There will be a lot of cheering and expressions of surprise at AT&T’s 3Q earnings. We are not that surprised. For those of you who do not follow The Sunday Brief, or who did not get a chance to read the October 1 edition, our thesis on AT&T (the metamorphosis thesis, or how AT&T changes from an ugly caterpillar to a beautiful butterfly) is clearly outlined. CEO John Stankey reiterated many of these theses on the call (including the operating efficiencies from “filling in” metro areas).
So the stock rebounds to ($15.00 – $15.50/ share) levels not seen since the “lead” story emerged. Traders make some short-term money. What changes about the company’s futures from this report? Here are four observations:
- Debt is still debt and AT&T has a lot of it. If they don’t focus even more on debt reduction ($138.0 billion gross, $128.7 billion net as of this report), they are going to be challenged to keep pace with fiber and C-Band expansion. AT&T still has $7.5 billion in annualized interest payments. At $2000/ home passed, that’s 3.75 million additional homes passed per year that they forego because of higher interest (and rates are only going one way should they need to refinance). There is a temptation to pay out cash in the form of higher dividends (shareholders have been paid for 7-quarters at the reset dividend level). We encourage the company to resist that urge and pay back debt (or hold as cash)
- DSL price hikes are not run-ratable. The chart that leads this post shows that AT&T grew non-DSL revenues sequentially in the quarter even as units decreased (highlighted in green). That was not discussed on the call. Great news on growing customers into new speed tiers, but a 10% hike year-over-year for copper? Interesting. (Note: this could also be their fixed wireless ARPUs overshadowing losses in DSL).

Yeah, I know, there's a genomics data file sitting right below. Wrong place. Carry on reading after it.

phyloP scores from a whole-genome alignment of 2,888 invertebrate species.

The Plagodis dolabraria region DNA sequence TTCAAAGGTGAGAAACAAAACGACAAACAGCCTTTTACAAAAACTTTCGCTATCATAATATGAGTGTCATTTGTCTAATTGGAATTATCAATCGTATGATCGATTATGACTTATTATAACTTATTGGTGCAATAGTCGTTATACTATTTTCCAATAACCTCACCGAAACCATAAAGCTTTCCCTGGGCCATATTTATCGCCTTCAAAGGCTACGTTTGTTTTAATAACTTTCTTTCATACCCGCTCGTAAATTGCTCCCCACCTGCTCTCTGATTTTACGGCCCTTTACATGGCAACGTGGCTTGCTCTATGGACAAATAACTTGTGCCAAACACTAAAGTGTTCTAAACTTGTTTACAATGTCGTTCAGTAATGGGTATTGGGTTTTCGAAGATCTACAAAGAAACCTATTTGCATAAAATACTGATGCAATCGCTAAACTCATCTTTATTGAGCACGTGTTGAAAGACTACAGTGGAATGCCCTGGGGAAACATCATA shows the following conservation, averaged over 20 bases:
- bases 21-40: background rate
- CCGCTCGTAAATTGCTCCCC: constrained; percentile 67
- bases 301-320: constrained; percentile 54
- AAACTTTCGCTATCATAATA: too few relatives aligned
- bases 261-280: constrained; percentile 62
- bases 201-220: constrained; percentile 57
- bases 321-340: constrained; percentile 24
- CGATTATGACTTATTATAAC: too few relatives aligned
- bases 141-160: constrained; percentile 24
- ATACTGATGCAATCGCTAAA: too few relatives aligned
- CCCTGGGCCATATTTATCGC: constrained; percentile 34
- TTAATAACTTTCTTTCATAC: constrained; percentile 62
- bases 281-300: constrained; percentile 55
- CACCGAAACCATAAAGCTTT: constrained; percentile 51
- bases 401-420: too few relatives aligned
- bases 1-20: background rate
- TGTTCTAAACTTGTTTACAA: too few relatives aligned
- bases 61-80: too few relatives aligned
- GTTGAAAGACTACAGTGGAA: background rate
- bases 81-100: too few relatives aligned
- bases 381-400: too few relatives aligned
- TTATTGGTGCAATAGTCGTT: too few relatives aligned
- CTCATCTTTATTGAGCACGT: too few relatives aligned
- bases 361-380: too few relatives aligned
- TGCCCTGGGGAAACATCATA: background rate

- Mobility ARPU is very flat. This is an indication of the costs to maintain their base. AT&T continues to make comments about owned assets producing sustainable returns, but the question becomes “If Verizon is going to enable cable, who cares?”
- Looks like Dish is migrating to AT&T in greater numbers than anyone expected. Reseller subscribers grew 445K sequentially – that’s a big jump. Not a lot of profits yet, but a sign of things to come.
Bottom line: AT&T’s storyline is changing. That’s a good thing. Less lead, fewer employees, more fiber, more C-Band. Not out of the woods yet, and AT&T business wireline continues to limp along (asset utilization continues to be weak), but there are less negatives. Great report, but Sunday Brief readers should not be surprised.